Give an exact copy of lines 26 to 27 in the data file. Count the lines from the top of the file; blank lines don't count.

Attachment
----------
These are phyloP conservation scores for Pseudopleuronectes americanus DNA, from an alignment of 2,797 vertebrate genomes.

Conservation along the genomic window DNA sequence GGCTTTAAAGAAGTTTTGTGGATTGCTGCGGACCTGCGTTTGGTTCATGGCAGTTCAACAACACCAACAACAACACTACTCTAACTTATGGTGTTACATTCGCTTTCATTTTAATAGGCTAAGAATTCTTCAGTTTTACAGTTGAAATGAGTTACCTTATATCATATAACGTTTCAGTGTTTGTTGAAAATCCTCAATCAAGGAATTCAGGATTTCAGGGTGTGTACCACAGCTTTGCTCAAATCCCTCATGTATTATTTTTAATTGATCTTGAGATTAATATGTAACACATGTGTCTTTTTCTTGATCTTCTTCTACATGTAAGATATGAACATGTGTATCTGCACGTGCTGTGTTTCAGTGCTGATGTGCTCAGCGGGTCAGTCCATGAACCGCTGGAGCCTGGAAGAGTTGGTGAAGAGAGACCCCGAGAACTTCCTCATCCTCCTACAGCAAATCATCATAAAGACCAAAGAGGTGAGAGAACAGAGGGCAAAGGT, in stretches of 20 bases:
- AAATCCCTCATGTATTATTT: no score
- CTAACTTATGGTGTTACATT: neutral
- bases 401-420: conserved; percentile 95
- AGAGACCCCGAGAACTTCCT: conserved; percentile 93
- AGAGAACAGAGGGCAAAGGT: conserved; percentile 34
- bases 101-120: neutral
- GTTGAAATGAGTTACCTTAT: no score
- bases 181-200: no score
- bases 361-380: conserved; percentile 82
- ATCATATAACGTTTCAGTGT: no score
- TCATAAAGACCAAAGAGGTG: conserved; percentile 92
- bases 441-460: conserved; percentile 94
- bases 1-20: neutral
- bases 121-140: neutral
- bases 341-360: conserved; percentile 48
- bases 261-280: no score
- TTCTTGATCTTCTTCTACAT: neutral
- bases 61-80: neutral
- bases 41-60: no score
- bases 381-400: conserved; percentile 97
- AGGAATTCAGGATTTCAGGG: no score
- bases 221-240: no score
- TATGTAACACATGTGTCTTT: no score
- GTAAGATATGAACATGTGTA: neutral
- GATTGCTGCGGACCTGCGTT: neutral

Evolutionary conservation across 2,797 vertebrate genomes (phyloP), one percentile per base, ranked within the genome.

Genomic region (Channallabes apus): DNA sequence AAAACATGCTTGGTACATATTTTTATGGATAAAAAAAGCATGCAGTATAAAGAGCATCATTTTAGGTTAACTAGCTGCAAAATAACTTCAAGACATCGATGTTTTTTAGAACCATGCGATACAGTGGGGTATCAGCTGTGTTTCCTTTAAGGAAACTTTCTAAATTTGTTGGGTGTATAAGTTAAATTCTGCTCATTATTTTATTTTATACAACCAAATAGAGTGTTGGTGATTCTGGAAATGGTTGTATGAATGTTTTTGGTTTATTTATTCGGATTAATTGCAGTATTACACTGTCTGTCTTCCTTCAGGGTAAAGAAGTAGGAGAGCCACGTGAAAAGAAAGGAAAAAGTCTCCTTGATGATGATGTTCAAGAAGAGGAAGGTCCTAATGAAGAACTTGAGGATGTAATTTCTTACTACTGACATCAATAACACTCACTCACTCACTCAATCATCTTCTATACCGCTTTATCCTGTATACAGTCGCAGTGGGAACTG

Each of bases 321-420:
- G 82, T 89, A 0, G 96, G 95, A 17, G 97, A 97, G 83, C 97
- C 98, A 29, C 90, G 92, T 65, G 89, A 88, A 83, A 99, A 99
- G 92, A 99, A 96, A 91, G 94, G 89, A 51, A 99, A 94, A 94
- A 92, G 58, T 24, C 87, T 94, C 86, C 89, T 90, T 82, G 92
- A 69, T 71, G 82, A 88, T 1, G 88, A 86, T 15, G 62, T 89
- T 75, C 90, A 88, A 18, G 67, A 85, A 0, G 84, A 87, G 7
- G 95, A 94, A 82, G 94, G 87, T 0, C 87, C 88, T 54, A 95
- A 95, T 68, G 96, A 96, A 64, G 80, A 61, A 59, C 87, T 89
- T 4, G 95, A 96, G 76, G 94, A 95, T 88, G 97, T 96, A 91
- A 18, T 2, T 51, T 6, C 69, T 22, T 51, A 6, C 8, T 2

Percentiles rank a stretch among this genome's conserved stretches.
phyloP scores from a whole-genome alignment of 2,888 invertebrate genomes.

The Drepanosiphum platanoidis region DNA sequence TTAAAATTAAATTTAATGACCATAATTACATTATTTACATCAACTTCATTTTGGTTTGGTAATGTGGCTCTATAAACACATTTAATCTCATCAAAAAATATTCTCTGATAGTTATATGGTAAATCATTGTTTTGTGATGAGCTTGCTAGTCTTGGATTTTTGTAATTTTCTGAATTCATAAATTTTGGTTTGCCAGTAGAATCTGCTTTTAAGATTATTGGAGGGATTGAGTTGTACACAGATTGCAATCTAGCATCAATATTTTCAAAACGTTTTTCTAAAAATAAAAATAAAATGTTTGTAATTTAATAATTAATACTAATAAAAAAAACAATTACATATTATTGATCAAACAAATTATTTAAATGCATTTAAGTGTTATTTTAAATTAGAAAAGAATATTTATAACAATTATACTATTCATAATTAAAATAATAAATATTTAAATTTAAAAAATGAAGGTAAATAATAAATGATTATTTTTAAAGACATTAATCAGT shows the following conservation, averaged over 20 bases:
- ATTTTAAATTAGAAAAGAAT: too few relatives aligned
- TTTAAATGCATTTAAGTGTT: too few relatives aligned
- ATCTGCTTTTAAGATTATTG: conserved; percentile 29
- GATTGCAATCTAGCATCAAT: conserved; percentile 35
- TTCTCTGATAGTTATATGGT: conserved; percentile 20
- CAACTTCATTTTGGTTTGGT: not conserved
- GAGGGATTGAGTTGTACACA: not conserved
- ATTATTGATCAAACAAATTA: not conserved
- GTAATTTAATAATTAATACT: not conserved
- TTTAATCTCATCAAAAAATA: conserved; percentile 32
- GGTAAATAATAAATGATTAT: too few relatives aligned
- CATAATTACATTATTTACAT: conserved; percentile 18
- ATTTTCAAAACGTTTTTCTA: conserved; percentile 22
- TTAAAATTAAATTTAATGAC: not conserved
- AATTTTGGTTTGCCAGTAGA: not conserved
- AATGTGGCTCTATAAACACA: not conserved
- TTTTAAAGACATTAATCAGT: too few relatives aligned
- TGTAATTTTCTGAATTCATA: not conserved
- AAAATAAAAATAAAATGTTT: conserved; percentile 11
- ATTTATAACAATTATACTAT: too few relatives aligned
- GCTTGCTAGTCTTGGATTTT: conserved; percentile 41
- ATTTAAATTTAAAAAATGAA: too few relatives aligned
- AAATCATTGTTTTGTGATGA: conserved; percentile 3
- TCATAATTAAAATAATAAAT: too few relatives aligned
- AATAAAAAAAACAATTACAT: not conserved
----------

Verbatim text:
- GTAAGATATGAACATGTGTA: neutral
- GATTGCTGCGGACCTGCGTT: neutral